You may have heard that the “boring” iPhone 5 sold five million units during its first weekend on availability in nine major markets. Apple also announced that a hundred million iOS devices are now running iOS 6. But even as Apple notes that “we sold out of our initial supply” of iPhones while promising to “regularly” stock retail stores, first-weekend sales came in below the six million units estimated by analyst Gene Munster (ten million was his best case scenario). As a result, Apple’s shares are down two percent in pre-market trading, perhaps indicating that Wall Street was expecting Cook & Co. to perform slightly better…

The new iPhone sold a million more units compared to the opening weekend of its predecessor, the iPhone 4S, which sold four million units.

Don’t hit the ejection handle yet: a slight decrease in Apple’s shares is in response to higher numbers analysts were expecting, but it is evident from both Apple’s press release and shipping estimates that the company could have sold many more units had its manufacturing partners been able to up their output.

Morgan Stanley analyst Katy Huberty, on the other hand, thinks Apple will report 25 million iPhones (all models) in the September quarter and twice as much in the December quarter. She also expects Cupertino to ship a whopping 200 million iPhones in 2013 – and these are conservative estimates as Apple could see “significant upside if component constraints improve”.

Today, we’re asking you to weigh in on those numbers.

Pretend to be an analyst for a second.

Say your clients had millions invested in shares of Apple.

Would you tell them in your note to unload shares or keep pouring money into AAPL?

In other words, would you deem that five million iPhone 5 units during the opening weekend a disappointment?

The fact that Foxconn, Apple’s favorite manufacturing partner, closed its iPhone 5 plant following a mass brawl this morning won’t help either. Good thing Pegatron is also making iPhones. Apple’s fourth fiscal quarter ends on September 30 and earnings should reveal if high opening weekend demand is sustainable in the long run.

In addition to initially launching in nine major markets on September 22 (the United States, United Kingdom, Australia, Canada, France, Germany, Hong Kong, Japan and Singapore), the iPhone 5 arrives in an additional 22 countries this coming Friday, September 28: Austria, Belgium, Czech Republic, Denmark, Estonia, Finland, Hungary, Ireland, Italy, Liechtenstein, Lithuania, Luxembourg, Netherlands, New Zealand, Norway, Poland, Portugal, Slovakia, Slovenia, Spain, Sweden and Switzerland.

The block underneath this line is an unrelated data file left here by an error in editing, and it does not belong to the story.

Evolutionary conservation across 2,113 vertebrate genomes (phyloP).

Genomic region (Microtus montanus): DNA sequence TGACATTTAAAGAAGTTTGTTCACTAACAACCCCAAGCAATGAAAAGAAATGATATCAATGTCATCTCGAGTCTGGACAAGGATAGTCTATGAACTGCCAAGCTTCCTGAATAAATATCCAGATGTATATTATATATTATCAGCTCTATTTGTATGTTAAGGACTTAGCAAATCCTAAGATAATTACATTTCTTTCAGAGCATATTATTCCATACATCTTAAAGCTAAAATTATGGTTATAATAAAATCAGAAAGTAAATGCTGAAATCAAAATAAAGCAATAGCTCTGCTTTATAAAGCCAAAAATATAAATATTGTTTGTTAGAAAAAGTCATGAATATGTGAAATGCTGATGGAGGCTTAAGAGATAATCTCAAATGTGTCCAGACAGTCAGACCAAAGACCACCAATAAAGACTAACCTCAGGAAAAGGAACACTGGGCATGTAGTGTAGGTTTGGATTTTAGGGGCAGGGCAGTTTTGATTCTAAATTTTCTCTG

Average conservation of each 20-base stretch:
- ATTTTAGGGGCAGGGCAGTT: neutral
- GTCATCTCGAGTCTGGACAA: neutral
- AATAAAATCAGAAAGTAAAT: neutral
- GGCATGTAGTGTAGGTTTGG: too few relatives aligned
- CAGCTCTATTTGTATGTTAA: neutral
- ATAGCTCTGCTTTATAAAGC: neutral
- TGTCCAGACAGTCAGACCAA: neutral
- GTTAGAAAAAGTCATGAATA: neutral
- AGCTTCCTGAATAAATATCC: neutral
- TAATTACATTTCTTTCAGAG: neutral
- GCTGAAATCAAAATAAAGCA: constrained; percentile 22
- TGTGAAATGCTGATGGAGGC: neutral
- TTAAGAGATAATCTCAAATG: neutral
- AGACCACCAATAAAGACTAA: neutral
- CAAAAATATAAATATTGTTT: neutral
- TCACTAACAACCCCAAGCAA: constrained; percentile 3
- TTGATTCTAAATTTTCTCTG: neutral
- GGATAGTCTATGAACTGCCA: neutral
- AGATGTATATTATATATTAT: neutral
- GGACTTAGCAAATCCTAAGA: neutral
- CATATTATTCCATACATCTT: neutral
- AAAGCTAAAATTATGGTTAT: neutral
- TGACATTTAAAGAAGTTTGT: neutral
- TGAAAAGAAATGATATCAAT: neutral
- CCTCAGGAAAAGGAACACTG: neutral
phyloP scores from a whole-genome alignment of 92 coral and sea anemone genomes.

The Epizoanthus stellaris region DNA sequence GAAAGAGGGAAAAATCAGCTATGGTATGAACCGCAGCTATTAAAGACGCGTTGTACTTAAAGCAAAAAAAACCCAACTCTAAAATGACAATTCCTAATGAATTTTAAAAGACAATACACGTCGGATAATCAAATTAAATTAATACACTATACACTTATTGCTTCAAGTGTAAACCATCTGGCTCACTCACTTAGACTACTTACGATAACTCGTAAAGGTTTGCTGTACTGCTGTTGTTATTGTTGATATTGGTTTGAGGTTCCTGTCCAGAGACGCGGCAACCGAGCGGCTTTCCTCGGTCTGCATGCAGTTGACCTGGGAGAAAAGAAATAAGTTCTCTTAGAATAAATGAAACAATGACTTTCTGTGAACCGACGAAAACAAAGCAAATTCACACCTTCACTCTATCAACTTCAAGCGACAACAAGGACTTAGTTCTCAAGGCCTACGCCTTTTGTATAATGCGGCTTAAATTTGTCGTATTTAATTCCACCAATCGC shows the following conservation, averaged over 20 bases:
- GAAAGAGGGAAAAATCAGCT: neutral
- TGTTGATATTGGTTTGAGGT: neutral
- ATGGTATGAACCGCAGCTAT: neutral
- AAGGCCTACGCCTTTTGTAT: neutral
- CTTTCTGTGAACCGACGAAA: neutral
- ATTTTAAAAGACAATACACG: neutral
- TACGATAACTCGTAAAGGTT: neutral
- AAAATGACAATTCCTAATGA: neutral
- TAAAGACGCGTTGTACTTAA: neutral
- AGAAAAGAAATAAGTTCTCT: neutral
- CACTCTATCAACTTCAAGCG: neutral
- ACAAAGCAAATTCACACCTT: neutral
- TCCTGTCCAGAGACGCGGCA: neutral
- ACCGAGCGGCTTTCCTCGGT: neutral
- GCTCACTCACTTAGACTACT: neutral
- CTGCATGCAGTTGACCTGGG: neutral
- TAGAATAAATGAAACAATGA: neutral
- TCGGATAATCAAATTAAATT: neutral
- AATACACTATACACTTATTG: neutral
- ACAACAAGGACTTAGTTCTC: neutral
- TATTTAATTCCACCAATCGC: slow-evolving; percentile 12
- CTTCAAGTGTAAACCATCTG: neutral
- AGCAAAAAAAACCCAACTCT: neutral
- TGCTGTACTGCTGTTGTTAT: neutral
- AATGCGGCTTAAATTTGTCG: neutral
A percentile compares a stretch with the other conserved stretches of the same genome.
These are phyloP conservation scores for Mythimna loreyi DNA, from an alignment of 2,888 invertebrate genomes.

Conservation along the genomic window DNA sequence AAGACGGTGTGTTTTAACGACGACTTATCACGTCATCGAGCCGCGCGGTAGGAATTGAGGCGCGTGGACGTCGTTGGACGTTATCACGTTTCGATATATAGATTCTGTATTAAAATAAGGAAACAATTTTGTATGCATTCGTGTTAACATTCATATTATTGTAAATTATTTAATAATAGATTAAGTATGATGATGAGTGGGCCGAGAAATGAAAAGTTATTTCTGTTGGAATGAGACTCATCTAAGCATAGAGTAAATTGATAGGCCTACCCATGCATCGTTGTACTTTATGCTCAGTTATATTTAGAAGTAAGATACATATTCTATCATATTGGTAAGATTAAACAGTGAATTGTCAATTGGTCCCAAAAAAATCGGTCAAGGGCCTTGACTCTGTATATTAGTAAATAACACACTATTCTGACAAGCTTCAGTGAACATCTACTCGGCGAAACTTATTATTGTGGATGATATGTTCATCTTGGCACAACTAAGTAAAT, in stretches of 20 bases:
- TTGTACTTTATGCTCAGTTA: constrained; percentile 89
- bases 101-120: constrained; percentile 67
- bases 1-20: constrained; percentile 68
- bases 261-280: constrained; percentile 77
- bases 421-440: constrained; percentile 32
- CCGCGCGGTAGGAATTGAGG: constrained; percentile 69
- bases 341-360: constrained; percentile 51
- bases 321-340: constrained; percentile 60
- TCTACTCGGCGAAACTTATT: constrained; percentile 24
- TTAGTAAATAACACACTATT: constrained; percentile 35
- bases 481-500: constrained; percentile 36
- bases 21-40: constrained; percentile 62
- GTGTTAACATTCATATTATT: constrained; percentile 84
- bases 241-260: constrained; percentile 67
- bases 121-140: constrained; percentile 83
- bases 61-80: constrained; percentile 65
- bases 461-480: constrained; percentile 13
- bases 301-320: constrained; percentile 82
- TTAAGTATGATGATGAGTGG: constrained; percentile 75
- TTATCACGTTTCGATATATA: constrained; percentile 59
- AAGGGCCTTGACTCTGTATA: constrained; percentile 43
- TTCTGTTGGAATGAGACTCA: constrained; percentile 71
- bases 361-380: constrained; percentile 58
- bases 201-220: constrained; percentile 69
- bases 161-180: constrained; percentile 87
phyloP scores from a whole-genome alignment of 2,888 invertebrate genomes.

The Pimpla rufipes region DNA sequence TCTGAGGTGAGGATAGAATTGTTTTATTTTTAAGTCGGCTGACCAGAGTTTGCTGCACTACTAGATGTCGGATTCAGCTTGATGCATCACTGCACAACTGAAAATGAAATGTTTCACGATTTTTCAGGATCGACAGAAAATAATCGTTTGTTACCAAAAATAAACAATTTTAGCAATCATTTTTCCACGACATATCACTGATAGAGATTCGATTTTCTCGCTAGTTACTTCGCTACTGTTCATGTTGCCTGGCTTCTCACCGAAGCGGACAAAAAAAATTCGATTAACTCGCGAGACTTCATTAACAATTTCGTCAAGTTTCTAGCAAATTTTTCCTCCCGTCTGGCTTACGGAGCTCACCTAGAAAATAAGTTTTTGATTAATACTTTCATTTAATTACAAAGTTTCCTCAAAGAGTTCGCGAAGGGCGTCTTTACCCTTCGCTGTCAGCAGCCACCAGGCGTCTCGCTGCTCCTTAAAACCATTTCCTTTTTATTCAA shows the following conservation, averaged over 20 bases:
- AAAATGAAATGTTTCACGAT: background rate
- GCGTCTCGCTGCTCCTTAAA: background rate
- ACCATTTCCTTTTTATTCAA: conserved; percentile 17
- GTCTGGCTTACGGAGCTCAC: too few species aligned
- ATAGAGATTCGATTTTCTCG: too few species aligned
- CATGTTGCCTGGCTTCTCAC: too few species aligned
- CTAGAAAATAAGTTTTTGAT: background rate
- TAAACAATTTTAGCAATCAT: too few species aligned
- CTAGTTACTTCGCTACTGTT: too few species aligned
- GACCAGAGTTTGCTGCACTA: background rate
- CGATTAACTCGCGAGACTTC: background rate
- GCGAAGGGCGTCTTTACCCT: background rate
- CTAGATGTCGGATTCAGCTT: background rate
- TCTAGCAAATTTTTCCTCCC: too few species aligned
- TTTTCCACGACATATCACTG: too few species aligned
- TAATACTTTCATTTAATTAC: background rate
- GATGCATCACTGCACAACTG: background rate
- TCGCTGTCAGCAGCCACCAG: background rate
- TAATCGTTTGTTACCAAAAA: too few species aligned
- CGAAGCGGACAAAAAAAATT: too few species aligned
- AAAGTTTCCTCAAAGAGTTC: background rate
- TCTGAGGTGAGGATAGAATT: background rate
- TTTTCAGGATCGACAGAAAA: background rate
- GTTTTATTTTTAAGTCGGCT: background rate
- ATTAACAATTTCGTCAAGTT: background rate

Apple is planning to have the handset available in over a hundred countries by year’s end.

As for Munster and his 6-10M estimate, which is now the cause of a one percent stock drop this morning, he explains what went wrong:

We believe there are two factors that negatively impacted the number. First, our sales expectation assumed that Apple would include all phones pre-ordered online. We believe that this may have been up to 1 million additional units as units pre-ordered after the middle of the first day were projected to be available in October.

Hm, not sure how exactly Munster knows that Apple’s numbers exclude online pre-orders.

Second, we noted 1.25 days of Apple Retail inventory compared to 2.5 days during the 4S launch. Our 8 million estimate assumed full weekend availability and the counting of all online pre-orders.

So you weaseled your way out of this by blaming pre-orders?

How convenient.

We believe that if supply were not a constraint and Apple included all pre-orders, the launch weekend number would have been closer to 7-8 million, assuming ~1 million October pre-order sales and an additional 1-2 million units at retail.

Gee, I should have been an analyst.

Tim Cook said in Apple’s release that “demand for iPhone 5 has been incredible and we are working hard to get an iPhone 5 into the hands of every customer who wants one as quickly as possible”.

While we have sold out of our initial supply, stores continue to receive iPhone 5 shipments regularly and customers can continue to order online and receive an estimated delivery date. We appreciate everyone’s patience and are working hard to build enough iPhone 5s for everyone.

What I don’t quite get is this: how can the company be “sold out of our initial supply” of iPhones and at the same time be “regularly stocking stores”?

Can anyone help me out with that?